The Internal Revenue Service ("IRS") assessed additional taxes and penalties against the Debtor Harold Jung ("Debtor"). The Debtor filed an adversary proceeding seeking to determine the amount of additional taxes owed and the dischargeability of additional taxes owed, if any. The IRS moved to dismiss for lack of subject-matter jurisdiction under Federal Rules of Civil Procedure 12(b)(1) and 12(h)(3). The Court held it had subject-matter jurisdiction under 28 U.S.C. § 157. That section allows district courts to refer to bankruptcy courts any or all cases under Title 11 and any or all proceedings arising under, arising in, or related to a case under Title 11. The Court relied on two principal reasons for invoking jurisdiction: (1) section 505(a) of the Code authorizes bankruptcy courts to determine the amount or legality of any tax, and (2) "core proceedings" include "determinations as to the dischargeability of particular debts." In addition, the court declined to abstain from exercising jurisdiction under 28 U.S.C. § 1334(c)(1) because it would be inefficient and prejudicial to require the Debtor to litigate in Tax Court and then potentially litigate similar facts a second time in Bankruptcy Court.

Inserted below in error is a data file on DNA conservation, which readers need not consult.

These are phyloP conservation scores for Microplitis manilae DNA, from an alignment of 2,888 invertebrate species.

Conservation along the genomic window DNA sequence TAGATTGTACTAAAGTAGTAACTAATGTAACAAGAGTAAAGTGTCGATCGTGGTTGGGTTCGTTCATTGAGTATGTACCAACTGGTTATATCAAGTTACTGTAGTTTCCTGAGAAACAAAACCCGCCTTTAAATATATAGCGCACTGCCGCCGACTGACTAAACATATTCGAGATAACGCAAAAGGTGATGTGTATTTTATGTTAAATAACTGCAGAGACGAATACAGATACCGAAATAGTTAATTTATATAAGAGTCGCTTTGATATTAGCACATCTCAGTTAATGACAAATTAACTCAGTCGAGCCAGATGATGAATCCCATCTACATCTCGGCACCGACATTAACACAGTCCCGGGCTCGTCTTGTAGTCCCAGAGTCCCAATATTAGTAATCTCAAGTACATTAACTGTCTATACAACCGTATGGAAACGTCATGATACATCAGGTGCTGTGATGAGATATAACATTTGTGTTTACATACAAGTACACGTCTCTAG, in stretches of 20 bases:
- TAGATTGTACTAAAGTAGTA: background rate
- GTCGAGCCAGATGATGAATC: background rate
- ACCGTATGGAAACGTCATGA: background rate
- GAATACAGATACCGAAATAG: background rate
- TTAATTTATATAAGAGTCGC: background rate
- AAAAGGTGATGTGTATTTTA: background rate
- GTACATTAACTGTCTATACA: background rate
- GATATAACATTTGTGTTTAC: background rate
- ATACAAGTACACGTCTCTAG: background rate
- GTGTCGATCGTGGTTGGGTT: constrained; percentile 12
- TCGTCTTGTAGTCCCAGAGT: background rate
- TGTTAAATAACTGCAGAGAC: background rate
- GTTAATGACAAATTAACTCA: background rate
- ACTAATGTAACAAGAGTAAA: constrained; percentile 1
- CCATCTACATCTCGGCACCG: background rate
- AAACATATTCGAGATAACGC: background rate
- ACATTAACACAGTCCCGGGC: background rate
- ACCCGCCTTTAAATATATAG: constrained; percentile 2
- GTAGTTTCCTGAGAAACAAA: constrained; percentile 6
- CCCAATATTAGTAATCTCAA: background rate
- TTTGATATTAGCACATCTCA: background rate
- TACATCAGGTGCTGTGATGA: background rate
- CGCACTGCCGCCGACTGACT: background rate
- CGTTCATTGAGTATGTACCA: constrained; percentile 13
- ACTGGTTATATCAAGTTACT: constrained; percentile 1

11 U.S.C. § 505(a) -- Determination of Tax Owed
28 U.S.C. §§ 157(a), 1334(b) -- Jurisdiction
28 U.S.C. § 1334(c)(1) -- Abstention from Jurisdiction
Fed. R. Civ. P. 12(b), 12(h) -- Motion to Dismiss
Determination of Taxes Owed